The drive-thru will be held on Oct. 31 from 11 a.m. to 1 p.m. at no cost. If your business, organization or agency would like to register, click here. The Broome County Department of Parks, Recreation and Youth Services says this year’s event will be a drive-thru due to COVID-19. Additionally, the county says it is looking for volunteers to hand out candy and decorate their trunks. TOWN OF DICKINSON (WBNG) — Details regarding the 3rd Annual Trunk-or- Treat event at Otsiningo Park were announced Thursday. Broome County Parks staff will direct traffic as local businesses, organizations and agencies align the upper loop of the park. Everyone at the park will need to wear face masks.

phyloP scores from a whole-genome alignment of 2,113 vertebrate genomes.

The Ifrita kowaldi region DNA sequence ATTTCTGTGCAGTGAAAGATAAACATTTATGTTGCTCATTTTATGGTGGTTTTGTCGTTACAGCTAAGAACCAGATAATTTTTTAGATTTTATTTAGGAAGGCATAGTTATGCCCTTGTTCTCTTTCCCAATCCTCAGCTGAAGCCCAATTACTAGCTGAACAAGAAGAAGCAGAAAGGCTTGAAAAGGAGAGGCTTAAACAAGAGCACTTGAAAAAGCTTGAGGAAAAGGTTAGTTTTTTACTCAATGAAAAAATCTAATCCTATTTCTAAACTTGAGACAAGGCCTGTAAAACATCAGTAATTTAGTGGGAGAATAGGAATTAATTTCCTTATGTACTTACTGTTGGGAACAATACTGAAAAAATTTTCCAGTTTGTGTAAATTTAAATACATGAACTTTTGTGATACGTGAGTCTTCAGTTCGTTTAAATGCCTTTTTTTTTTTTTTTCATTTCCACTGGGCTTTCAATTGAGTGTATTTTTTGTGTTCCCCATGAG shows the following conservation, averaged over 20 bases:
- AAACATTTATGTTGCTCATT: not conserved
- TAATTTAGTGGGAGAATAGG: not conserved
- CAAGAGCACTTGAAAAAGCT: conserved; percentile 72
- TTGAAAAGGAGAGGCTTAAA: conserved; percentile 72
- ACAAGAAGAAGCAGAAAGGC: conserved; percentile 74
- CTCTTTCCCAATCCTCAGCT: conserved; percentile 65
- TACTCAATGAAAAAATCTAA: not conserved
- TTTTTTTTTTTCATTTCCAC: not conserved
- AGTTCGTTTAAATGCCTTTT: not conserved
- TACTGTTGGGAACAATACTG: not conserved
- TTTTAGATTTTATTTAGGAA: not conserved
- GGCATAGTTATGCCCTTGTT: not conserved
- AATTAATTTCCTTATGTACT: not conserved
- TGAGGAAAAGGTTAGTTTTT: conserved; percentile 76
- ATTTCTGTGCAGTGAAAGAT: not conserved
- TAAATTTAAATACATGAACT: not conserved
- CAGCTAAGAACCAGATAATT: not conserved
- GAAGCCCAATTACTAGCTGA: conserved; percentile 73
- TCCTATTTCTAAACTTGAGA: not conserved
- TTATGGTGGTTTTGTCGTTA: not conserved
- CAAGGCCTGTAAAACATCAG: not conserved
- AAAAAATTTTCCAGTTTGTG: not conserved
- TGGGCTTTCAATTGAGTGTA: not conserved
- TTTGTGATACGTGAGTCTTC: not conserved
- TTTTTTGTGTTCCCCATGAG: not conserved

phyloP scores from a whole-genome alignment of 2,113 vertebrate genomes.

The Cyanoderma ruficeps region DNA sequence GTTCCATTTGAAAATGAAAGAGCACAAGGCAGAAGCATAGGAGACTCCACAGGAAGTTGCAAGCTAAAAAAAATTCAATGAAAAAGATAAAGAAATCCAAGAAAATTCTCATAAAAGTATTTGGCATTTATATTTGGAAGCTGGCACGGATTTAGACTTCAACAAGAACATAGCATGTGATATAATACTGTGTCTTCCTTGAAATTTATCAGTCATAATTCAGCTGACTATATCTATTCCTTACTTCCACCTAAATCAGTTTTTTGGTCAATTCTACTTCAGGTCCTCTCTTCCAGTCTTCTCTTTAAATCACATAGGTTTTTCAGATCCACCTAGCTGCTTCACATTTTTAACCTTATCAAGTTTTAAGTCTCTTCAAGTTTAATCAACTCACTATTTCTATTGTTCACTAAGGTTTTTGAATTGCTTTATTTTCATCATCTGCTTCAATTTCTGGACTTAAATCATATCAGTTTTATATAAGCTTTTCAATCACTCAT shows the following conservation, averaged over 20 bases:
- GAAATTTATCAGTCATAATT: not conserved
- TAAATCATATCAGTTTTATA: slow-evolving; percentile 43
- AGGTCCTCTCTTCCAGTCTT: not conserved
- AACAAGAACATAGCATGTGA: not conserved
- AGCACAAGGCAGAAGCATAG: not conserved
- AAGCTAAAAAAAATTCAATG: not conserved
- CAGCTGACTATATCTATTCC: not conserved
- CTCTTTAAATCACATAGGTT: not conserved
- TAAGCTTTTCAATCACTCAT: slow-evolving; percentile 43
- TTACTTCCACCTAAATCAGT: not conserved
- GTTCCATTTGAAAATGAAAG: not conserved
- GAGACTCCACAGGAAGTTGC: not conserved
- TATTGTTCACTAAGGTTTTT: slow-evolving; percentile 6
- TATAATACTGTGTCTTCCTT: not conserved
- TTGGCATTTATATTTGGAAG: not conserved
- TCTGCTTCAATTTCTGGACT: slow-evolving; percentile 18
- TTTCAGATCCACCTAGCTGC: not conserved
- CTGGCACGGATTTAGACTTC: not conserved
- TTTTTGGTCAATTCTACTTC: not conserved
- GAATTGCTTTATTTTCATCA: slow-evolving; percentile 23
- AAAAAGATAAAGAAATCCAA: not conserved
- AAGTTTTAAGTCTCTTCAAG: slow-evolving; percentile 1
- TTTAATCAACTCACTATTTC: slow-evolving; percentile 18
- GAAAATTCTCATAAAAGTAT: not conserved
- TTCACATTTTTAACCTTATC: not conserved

Niklas Ekvall, chief executive, AP4Ekvall’s comments were part of an announcement from the fund that it was joining the United Nations Tobacco-Free Finance Initiative, which aims to highlight financial institutions that have decided not to invest in tobacco companies and encourage others to do the same.“By participating in this initiative, we hope to prove to others that it is profitable to integrate sustainability aspects into investments,” Ekvall said.He said risks existed that were not judged to be properly priced today, and that the shares of tobacco firms were considered to be overvalued.“Over time, tobacco companies are therefore likely to develop worse than the index,” Ekvall said.Other institutions, including France’s FRR and the Church of England, have also signed up to the Tobacco-Free Finance Initiative.In 2016, the US’ biggest pension fund CalPERS extended its tobacco company ban despite evidence that it had missed out on as much as $3bn in returns over 15 years. “Tobacco stocks have thus underperformed by 40% since June 2016,” he said.Fransson acknowledged that, from a longer-term perspective, tobacco stocks had significantly outperformed the global equity index.“But we view the environment as much more challenging for the tobacco companies in the future,” he said. Sweden’s AP4 – one of the country’s four main national pensions buffer funds – has said deciding not to invest in tobacco companies has boosted its financial results.The SEK367bn (€35.7bn) pension fund said it took the business decision not to invest in tobacco companies in 2016, because it assessed that rising long-term risks would adversely affect the tobacco companies’ valuations in the future.Niklas Ekvall, AP4’s chief executive, said: “Our business decision not to own tobacco companies has so far contributed positively to the result.”Tobias Fransson, head of strategy and sustainability at the fund, told IPE that since AP4 sold tobacco stocks in June 2016 from its global equity portfolio – which is benchmarked against the MSCI World index – the sector had fallen by 6% while the index as a whole had increased by 34%.